“They were treated the same way that early California wines were treated,” said Joeli Yaguda, who manages family-owned Pasolivo.

Ranging between 2,000 and 4,000 gallons per year, the Paso Robles producer is one of the largest in the county and has its own tasting room at the orchard.

“It was definitely a challenge at first to be taken seriously,” Yaguda added. “Now there’s hundreds of producers in California producing fantastic oils that do well when judged head-to-head with oils from Italy and Spain.”

Plus, magazines, cooking shows and channels like the Food Network — where Americans are turning to learn about food — have begun touting the health benefits of olive oil compared to butter.

That has boosted consumer interest in fresh, quality olive oils. With the number of California producers growing about 20 percent per year, the state is about to overtake France in oil production.

Olive trees are easier to grow than grapevines

“We only carry California olive oil,” said Gary Brown, who with wife DeeDee started We Olive in Paso Robles in 2003 as a retail outlet for local oil producers. “We put together an olive oil tasting bar so people can taste them all.”

They are about to open their second store in San Francisco. There are already We Olive franchises in San Luis Obispo, Fresno and Riverside; four more are planned for Ventura, El Dorado Hills, Walnut Creek and Long Beach.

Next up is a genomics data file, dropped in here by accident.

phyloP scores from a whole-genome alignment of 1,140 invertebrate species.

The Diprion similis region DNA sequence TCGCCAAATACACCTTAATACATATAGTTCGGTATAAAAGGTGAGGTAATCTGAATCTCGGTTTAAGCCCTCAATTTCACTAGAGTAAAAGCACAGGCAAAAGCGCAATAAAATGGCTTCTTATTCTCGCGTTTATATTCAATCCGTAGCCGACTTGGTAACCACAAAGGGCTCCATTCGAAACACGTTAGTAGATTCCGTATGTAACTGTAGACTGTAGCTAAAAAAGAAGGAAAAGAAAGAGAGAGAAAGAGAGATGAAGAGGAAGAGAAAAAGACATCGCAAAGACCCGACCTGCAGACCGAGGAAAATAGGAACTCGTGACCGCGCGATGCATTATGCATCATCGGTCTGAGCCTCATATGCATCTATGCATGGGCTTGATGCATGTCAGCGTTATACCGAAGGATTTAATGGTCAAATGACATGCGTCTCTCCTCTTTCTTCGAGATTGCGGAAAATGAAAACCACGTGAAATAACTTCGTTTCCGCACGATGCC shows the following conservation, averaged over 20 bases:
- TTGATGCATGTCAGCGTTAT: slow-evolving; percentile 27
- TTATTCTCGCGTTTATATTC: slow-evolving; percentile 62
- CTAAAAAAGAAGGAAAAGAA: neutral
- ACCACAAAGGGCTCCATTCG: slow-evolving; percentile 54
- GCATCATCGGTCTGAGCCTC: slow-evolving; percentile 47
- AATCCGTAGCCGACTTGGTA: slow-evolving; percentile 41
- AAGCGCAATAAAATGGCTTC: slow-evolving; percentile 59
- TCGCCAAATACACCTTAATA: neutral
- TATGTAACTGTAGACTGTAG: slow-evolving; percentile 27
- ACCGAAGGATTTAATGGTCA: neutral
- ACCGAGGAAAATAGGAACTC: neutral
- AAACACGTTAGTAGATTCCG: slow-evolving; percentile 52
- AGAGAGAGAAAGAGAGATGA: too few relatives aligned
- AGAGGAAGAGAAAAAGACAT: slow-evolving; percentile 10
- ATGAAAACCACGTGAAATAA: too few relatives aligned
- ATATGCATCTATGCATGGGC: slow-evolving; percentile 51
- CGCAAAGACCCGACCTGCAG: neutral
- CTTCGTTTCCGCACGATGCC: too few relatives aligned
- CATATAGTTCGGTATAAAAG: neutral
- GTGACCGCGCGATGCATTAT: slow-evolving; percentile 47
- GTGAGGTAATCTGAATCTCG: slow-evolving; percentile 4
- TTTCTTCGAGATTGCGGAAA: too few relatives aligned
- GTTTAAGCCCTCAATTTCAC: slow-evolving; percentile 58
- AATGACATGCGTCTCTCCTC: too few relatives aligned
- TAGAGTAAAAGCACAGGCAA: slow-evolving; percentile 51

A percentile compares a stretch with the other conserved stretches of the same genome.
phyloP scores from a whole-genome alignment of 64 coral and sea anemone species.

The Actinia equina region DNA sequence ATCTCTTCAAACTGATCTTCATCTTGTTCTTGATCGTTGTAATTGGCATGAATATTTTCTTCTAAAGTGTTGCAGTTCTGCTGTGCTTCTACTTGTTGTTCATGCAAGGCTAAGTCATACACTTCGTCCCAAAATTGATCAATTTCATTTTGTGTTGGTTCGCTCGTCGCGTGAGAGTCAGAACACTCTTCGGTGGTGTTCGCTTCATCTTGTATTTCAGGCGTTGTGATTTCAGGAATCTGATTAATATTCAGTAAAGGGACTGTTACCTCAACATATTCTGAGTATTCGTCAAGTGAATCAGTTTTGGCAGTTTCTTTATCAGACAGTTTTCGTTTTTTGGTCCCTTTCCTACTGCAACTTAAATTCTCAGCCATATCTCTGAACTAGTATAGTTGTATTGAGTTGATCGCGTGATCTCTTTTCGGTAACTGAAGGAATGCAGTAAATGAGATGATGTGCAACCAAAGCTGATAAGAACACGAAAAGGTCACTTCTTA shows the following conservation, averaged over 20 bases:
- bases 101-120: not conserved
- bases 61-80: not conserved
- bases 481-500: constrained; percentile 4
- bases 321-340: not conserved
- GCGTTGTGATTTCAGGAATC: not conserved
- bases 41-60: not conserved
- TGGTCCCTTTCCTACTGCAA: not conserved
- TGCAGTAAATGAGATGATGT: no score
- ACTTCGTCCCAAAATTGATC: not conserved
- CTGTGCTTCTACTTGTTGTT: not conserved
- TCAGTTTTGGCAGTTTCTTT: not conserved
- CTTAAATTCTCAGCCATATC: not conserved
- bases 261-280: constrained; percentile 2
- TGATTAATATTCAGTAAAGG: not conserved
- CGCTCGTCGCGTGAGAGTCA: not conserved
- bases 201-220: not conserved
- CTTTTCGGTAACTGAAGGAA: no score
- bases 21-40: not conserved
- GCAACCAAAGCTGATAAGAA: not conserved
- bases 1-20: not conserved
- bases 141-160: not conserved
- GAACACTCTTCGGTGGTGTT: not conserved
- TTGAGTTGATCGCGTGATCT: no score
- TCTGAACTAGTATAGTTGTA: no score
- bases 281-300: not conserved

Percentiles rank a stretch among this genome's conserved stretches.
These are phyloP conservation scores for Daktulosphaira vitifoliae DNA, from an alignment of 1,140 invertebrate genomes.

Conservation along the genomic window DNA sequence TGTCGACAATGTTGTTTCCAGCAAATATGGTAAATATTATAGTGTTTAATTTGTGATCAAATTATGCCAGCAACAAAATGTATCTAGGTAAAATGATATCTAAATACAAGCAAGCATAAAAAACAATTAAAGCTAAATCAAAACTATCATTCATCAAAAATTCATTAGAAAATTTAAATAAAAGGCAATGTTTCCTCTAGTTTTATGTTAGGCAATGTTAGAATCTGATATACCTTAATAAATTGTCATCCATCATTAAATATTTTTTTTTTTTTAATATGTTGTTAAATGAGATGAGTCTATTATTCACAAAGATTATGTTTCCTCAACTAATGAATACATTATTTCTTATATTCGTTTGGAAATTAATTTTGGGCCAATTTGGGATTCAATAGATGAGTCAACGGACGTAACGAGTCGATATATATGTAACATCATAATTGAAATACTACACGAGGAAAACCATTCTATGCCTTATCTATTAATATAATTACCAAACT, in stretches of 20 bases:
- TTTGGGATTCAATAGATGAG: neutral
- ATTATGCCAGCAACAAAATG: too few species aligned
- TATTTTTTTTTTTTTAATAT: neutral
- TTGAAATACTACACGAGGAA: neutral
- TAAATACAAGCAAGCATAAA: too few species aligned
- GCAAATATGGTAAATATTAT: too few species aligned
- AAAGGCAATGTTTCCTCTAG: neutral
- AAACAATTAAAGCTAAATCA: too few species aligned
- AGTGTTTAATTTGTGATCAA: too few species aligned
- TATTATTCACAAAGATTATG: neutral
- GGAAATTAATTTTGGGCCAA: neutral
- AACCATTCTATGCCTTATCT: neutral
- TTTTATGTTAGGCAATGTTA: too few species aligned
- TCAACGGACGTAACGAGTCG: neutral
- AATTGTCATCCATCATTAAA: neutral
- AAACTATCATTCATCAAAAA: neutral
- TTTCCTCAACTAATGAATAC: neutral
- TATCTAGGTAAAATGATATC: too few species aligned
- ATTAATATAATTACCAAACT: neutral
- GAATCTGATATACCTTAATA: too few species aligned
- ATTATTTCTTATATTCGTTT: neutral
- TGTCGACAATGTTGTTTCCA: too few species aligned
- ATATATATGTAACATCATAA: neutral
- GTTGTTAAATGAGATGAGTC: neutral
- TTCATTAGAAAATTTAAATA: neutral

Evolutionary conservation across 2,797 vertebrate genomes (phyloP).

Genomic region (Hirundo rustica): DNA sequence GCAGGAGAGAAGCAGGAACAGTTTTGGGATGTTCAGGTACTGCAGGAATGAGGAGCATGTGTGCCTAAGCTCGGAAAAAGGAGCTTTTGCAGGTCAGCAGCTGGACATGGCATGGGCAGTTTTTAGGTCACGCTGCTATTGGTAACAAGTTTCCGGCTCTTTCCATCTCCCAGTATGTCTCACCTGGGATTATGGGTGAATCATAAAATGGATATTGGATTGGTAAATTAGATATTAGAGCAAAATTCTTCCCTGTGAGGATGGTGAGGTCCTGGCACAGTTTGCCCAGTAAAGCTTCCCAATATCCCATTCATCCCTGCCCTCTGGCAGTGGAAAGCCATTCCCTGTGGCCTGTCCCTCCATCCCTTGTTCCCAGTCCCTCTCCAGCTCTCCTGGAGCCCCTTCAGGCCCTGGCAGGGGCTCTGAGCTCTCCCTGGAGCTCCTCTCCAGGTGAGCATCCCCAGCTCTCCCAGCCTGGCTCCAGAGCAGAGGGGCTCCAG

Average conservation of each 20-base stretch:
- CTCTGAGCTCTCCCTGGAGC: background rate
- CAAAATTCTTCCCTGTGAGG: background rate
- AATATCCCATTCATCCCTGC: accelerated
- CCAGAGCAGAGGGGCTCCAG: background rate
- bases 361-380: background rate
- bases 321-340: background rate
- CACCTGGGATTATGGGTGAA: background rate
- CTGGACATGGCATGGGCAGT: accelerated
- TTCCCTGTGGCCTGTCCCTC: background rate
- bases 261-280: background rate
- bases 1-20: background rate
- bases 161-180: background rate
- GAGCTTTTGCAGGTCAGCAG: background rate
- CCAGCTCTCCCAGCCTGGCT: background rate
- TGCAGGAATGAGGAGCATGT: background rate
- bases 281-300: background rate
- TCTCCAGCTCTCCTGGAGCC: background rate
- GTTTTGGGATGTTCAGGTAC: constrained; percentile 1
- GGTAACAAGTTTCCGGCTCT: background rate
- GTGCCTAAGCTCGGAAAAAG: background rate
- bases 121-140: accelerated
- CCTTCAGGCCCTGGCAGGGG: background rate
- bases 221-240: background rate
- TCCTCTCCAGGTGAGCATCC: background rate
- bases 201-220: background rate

Staff at all We Olive locations are trained in Paso Robles and at UC Davis. Each store adheres to the Browns’ approved list of oils, all of which are certified by the council.

“We’re definitely trying to be an educational experience,” said Brown. “We don’t just sell olive oil, you get to experience olive oil. It’s just like going wine tasting.”

The Browns also founded the Olive Oil Festival with the Paso Robles Main Street Association. The festival celebrated its fifth year in August.

“The nice thing about oil from a farmer’s standpoint: Olives are easier to grow than grapes are,” said Larry Smyth, owner of Carriage Vineyards in Templeton. “There are not many laws around it. Wine is a whole different story.”

And whereas winemaking involves considerable chemistry olives need tending only on the tree and during milling. Once the oil is pressed, it just needs a cool, shady spot to sit.